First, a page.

Tip 3: Begin to focus your “avenue of discovery” for books by either your catalog or your catalog and your database page. The movement over the next few years will be through federated searching, (whether you like it or not). The amount of products that we will be subscribing to, and the varied locations, might compel us to actually insure that we have records within our catalogs for our resources. This is why you see both Follett and Opals, are beginning to craft their products to accommodate discovery via their homepage. … just keep this in mind.
Check out the new list of the top 25 websites for Educational use. Some are easy, such as the new NASA resources, others are harder, such as Spicynodes.org There are some that are just simple archives that are now at our disposal… National Archives Digital Vaults
One of the most interesting, I found was Dipity.com - a Timeline creator (knowledge products).
Khan Academy Has caused quite a stir as teachers complain about the need for video instruction. Other math teachers are happy to have the resources posted on their teacher pages for at-home review. This Gates Foundation, funded site, has caused quite a stir in education.
There are so many to mention, and I will post a blog later today on some of the highlights. It was interesting to see that we had shared a number of these at our own tech smackdown here in September.
Tip 5: Get familiar with QR codes, and QR readers, and QR generators such as Microsofts’ tag.microsoft.com or i-nigma.com/createBarcodes.html This mode of data transfer is taking off like a jet. Via a QR, you could transfer your webpage to all your students smartphones. The easier we have our resources for students to access, the more likely the students will be to use them. Here’s an experiment: What are your usage statistics before QR codes, and after using QR codes? …
Tip 6: Start an i-Team in your school … Train and certify smart students to be tech-helpers. This has proven invaluable for equipping teachers with students who can help to troubleshoot tech problems. The students become technical ambassadors and can facilitate web-based activities.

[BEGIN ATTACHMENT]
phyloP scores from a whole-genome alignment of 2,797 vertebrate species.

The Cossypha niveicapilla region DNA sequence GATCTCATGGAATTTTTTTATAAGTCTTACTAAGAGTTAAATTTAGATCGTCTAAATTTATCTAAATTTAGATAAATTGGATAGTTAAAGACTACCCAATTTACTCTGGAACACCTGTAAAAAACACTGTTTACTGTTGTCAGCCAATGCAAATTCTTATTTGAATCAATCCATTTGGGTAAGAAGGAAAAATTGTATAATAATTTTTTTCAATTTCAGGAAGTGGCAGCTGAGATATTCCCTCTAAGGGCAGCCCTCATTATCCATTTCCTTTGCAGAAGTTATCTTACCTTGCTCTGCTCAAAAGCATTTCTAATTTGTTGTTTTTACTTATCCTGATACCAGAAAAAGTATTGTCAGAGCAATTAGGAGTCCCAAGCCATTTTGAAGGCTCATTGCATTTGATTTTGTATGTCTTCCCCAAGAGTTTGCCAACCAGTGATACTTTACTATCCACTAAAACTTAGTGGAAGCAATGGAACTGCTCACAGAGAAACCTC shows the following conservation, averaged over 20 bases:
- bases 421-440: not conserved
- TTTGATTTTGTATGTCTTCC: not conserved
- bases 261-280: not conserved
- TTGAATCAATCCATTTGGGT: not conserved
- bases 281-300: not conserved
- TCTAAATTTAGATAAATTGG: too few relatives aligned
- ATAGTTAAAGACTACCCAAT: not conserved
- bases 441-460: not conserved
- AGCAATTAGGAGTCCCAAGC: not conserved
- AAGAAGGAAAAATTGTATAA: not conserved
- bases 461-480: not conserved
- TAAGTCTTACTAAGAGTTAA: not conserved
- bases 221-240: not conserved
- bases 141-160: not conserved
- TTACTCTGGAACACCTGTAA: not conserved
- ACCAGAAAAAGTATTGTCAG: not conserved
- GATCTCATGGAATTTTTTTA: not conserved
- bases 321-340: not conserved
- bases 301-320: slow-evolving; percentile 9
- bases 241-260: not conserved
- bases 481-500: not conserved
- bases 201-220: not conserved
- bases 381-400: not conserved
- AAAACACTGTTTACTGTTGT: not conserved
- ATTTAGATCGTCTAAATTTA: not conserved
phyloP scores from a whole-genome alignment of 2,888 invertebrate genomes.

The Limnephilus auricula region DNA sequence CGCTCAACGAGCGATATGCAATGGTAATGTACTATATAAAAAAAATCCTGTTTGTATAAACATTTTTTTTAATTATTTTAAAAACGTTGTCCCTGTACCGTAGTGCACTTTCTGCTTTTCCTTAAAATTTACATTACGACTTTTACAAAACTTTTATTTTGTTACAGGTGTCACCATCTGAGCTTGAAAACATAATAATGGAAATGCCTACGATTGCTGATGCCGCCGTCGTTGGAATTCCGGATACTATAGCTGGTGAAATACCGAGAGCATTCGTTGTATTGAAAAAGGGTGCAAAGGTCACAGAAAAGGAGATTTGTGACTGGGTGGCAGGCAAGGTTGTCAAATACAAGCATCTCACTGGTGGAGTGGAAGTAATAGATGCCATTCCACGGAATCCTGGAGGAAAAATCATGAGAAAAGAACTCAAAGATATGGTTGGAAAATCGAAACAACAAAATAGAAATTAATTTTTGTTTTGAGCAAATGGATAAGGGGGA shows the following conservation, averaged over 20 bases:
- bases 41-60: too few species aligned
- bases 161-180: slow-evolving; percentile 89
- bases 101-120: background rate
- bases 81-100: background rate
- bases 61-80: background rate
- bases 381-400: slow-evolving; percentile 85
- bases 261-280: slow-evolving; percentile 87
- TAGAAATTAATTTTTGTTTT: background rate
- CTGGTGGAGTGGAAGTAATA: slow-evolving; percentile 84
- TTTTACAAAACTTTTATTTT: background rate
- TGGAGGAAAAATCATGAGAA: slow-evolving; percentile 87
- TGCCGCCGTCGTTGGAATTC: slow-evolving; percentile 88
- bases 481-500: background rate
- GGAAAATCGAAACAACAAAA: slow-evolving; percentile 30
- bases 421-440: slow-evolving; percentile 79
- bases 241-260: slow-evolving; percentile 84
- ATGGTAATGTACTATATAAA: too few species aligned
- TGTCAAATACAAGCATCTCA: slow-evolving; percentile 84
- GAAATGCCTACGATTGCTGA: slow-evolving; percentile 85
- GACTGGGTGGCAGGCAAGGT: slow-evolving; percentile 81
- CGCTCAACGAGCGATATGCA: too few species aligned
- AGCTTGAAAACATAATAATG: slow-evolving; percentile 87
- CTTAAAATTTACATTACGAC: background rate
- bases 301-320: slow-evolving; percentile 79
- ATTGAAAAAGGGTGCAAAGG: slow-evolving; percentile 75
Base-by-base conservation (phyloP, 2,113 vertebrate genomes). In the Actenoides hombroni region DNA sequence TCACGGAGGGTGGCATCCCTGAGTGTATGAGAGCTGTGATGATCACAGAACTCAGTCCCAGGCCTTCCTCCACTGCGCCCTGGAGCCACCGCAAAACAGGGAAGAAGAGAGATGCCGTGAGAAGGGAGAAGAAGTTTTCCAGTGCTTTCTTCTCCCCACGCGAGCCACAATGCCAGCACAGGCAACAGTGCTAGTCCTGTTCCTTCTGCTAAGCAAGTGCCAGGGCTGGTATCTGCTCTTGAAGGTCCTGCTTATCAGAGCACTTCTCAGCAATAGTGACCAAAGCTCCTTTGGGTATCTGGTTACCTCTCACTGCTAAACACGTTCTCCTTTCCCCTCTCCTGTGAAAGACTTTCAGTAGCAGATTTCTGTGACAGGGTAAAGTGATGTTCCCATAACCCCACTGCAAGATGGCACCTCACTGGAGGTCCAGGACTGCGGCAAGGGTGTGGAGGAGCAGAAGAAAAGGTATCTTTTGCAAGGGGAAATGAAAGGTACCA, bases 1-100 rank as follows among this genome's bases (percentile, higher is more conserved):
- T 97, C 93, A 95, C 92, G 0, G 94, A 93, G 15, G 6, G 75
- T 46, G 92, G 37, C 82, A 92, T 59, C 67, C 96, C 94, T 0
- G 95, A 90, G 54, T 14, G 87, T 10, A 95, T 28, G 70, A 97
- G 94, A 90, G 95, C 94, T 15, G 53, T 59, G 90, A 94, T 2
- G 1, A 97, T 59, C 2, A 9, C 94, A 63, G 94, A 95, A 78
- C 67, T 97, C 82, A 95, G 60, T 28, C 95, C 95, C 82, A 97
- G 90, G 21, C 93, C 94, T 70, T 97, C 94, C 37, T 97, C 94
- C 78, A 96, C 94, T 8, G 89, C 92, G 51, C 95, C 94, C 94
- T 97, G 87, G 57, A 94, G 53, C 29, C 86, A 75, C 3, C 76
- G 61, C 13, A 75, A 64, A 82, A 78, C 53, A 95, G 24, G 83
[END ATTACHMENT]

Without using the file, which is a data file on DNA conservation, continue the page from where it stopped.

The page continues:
Tip 7: Read Nicholas Carr’s book: The Shallows . Before we jump into hyper-connected mode, just as the digital native operates, he cautions against the total connected lifestyle and shared at the conference in his Keynote, that brain patterns have been altered. The few fringe benefits of the hyper-connected have come with a price. I had listened to this book (download mmp3 form Overdrive) the week prior as it was the ‘one book, one conference’ read, and found it fascinating. It actually placed words into the “hunches” we all have as educators. This will help balance your focus on technology and productivity.
Don’t get stuck on Google (especially since they are censoring via data mining), but try out other search engines that are likely to prove effective such as: Blekko.com (“Slash the Web”), Yolink Education (Bring research into the 21st Century with Yolink Education by efficiently mining websites for information and enhancing the search experiences; cite resources seamlessly with Easybib; take notes and share with Google Docs.), SweetSeach.com (http://www.sweetsearch4me.com/, for younger learners) – widgets available on their site!
More to come, but for now… that’s enough.